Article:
In Foundations

Micronews on philanthropy.

Report On Princeton Donor Intent Battle Available

From the Chronicle of Philanthropy:

To dissect the nuances of the battle between Princeton University and the Robertson family, the Hudson Institute’s Bradley Center for Philanthropy and Civic Renewal has collected a variety of opinions on it.

The bitter dispute centered on an endowment, known as the Robertson Foundation, that supports the university’s Woodrow Wilson School of Public and International Affairs. The endowment was established in 1961 by Charles and Marie Robertson. William Robertson, their son, and other family members sued the university in 2002, saying the university had not adhered to the terms of the gift. . . .

The Bradley Center asked about a dozen nonprofit thinkers to discuss what the fight means for donors and the recipients of their gifts — and the opinions differ greatly.

From the Neal Freeman report published by the Bradley Center for Philanthropy and Civic Renewal:

At the heart of every charitable contribution is the concept of trust—trust by the donor that the grantee will do what he has agreed to do. If that trust is allowed to erode, if the donor can no longer rely on the grantee’s assurance, then charitable contributions will decline and the civil society they sustain will decline along with them. If that were to happen—if the private, voluntary, civil society that Tocqueville first acclaimed, and that the Bradley Center still celebrates, were to wither away—America would abandon one of its defining national traits. Absent a vibrant civil society, only government would be left to fill the social vacuum and the America of tomorrow would come to look very much like the Europe of today.

Full report here. (pdf)

Via @Philanthropy.

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Filed under: news

Truths About Leading A Foundation

From the Grand Rapids Community Foundation:

The [President Diana] Sieger Truths about leading a foundation:

  • Foundation leaders do not have all the answers 
  • Foundation leaders do have access to resources and need to use them wisely
  • Foundation leaders do need to be leaders and not just “position holders”
  • Foundation leaders do need to be active listeners

Full post here.

Filed under: executives, lessons, news

Amidst Meltdown, Corporate Philanthropy As Lobbying?

From The Hill:

In the last six months of 2008, as a financial crisis enveloped the country and lawmakers voted on a $700 billion financial rescue package, eight companies that would benefit from that package spent roughly $366,000 on events and charities connected to members of Congress, according to a review of congressional lobbying records.

More here.

Filed under: news

Target To Keep Giving

From MPLS Star Tribune:

“Target Corp. intends to continue giving 5 percent of its pre-tax profits to charity despite the economic downturn that prompted it to cut 1,000 workers on Tuesday and to announce the closure later this year of an Arkansas distribution center. ‘We remain committed to supporting the communities where we operate, including [donating] 5 percent of our income to nonprofit organizations that support the arts, education and social services,” said Lena . . . a Target spokesperson.”

Per Minnesota Council on Foundations:

Target has given five percent of its pretax profits to charitable causes since the first retail store opened in 1962. Its community outreach efforts support education, arts & culture, and social services at $3 million a week. Target Foundation & Corporation reported combined cash and in-kind contributions of $169 million for the fiscal year ending Feb. 2, 2008.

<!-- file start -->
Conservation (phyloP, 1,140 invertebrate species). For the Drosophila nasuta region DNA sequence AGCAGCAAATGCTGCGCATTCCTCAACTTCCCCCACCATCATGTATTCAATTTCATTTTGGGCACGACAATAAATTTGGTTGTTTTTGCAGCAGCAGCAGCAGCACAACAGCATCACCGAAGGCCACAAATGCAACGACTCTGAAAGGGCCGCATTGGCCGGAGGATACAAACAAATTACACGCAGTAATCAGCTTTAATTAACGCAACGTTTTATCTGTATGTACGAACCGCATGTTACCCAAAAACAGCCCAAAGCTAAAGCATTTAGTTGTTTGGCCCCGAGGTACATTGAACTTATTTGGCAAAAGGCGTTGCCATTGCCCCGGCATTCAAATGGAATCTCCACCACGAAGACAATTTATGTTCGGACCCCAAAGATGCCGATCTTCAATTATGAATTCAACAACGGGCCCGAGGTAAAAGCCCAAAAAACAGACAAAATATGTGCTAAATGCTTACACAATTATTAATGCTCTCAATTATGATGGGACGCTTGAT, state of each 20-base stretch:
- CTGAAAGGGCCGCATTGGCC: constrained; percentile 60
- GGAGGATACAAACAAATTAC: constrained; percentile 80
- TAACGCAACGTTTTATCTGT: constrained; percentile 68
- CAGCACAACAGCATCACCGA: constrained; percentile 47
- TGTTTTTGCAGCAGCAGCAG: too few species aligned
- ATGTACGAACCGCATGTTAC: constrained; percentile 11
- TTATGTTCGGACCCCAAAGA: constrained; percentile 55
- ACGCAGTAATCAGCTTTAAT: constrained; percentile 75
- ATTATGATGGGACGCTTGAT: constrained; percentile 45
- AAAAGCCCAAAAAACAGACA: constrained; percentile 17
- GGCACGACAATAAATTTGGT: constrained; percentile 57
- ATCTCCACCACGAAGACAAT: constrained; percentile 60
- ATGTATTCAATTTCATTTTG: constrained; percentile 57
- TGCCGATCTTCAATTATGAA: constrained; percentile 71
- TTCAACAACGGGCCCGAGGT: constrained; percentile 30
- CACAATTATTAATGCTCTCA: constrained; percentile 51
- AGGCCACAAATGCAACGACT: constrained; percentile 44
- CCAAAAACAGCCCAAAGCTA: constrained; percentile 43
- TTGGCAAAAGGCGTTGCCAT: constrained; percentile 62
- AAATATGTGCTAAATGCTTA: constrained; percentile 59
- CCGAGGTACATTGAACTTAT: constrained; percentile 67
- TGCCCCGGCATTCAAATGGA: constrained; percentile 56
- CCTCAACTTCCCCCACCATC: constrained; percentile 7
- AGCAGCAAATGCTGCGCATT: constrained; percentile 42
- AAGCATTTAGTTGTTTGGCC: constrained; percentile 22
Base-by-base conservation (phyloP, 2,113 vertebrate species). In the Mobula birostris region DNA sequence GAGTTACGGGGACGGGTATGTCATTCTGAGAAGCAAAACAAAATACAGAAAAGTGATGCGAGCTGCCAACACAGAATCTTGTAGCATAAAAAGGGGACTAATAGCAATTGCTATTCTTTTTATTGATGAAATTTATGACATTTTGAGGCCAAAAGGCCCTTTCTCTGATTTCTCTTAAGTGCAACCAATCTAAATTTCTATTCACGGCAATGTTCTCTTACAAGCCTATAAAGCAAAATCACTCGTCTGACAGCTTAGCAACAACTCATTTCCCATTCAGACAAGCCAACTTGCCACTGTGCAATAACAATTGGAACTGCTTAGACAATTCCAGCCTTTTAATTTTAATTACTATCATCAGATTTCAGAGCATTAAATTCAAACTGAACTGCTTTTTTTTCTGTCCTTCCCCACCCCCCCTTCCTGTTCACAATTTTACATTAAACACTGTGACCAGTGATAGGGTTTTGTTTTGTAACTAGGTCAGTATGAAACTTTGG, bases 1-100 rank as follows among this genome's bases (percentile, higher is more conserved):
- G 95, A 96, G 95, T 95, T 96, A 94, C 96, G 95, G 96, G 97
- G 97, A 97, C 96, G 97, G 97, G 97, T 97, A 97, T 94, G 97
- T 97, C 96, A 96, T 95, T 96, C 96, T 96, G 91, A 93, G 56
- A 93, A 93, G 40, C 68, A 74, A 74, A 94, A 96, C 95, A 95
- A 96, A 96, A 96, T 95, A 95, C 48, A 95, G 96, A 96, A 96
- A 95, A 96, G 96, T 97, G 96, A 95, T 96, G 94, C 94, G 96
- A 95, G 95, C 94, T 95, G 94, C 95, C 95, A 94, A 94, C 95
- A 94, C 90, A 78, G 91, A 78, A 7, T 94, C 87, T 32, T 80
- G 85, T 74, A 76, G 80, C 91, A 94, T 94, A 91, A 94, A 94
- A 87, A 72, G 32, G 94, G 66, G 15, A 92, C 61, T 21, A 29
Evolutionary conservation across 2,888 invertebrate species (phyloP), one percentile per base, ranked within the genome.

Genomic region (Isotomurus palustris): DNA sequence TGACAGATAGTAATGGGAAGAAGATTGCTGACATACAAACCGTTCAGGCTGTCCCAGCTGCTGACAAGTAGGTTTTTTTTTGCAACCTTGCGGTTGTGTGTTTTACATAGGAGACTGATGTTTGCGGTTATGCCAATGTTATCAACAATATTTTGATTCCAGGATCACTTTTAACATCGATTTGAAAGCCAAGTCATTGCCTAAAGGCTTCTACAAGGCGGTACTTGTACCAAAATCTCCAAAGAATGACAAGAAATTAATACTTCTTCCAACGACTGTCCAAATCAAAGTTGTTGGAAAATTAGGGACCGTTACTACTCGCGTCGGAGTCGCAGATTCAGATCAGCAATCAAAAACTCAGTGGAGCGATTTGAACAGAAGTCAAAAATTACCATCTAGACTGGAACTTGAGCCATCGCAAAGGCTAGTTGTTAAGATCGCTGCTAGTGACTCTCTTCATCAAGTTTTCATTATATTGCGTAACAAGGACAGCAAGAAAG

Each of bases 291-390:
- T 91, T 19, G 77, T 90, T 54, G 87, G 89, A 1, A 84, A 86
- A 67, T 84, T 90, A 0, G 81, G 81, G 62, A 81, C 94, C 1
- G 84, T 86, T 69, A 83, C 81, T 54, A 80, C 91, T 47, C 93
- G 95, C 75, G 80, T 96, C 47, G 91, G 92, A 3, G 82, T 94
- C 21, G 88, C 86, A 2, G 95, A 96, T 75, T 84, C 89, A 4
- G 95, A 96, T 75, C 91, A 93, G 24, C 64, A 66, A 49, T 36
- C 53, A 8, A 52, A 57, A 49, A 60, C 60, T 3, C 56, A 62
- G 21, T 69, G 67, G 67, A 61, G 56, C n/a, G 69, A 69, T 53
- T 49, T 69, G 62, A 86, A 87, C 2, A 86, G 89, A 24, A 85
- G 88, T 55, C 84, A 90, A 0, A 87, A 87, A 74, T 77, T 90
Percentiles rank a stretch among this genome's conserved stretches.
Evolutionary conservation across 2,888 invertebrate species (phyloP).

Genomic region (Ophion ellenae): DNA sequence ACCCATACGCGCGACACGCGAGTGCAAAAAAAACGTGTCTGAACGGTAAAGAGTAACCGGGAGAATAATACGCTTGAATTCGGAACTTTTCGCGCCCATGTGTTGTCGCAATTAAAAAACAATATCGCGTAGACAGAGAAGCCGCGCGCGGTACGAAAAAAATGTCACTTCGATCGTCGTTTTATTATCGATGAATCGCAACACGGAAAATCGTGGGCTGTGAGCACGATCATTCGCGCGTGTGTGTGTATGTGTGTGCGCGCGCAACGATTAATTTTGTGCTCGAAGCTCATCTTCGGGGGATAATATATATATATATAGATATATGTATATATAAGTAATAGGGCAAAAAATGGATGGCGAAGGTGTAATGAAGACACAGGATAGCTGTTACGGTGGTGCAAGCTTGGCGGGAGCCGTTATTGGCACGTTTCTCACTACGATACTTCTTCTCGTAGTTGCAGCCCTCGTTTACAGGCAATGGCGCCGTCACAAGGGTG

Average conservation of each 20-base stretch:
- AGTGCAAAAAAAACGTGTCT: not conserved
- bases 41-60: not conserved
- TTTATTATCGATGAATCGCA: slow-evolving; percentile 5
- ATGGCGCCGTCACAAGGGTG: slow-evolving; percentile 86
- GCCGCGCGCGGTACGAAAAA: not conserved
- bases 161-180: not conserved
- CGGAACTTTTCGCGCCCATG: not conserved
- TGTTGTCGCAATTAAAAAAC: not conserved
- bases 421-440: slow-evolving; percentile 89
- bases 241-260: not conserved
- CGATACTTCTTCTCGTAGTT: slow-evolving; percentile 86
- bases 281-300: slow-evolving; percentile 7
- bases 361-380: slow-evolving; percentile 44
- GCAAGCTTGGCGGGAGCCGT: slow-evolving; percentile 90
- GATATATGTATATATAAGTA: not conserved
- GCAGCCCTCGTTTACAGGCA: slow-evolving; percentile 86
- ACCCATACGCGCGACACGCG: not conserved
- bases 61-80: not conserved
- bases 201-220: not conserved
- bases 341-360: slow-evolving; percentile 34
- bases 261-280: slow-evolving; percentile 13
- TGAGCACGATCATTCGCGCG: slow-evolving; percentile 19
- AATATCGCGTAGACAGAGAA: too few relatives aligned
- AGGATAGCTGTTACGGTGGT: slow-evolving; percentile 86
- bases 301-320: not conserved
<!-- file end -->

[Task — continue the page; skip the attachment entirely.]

Filed under: news

Daschle Ties To Foundation Source Of Controversy

NYT: “In his financial disclosure report, Mr. Daschle said he received compensation of more than $5,000 for providing “policy advice” to EduCap. The exact amount was not disclosed. In reports to the Internal Revenue Service, EduCap says it does business as the Catherine B. Reynolds Foundation. The foundation is the principal underwriter of annual meetings held by the American Academy of Achievement, which has honored Mr. Daschle on several occasions.”

WaPo via The Corner: “Richard Lee Colvin, a loan industry expert at Columbia University’s Teachers College, said Reynolds “has acted in the nonprofit space very much as a for-profit company.” Reynolds said U.S. law allows her to run EduCap as a nonprofit, adding that critics should “take it up with Congress.” Much of the critics’ scrutiny of EduCap centers on its spending. The company paid for Reynolds, her husband, their now-teenage daughter and several friends to go to luxury resorts in the Bahamas last year and in Barbados in 2004, according to internal company records.”

Filed under: news,

Richardson’s Charity Donors Subpoenaed

Article here.

Attorneys for Frank Foy, former investment officer for the New Mexico’s Educational Retirement Board, subpoenaed Gov. Bill Richardson’s Moving America Forward Foundation. In a whistle-blower lawsuit made public Jan. 14, Foy says the state lost $90m due to worthless investments pushed byVanderbilt Financial. Vanderbilt execs had contributed to Richardson’s presidential campaign. The subpoena seeks to find out whether they also donated to the charity.

More.

Filed under: news

Gulf Coast Community Foundation Announces Grants

From the Mississippi Press.

The Gulf Coast Community Foundation recently approved grants totaling more than $17,000, made possible by the Anthony Dartez Fund (dedicated to providing servicesfor training and educational needs of the physically and mentally challenged).

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Filed under: news,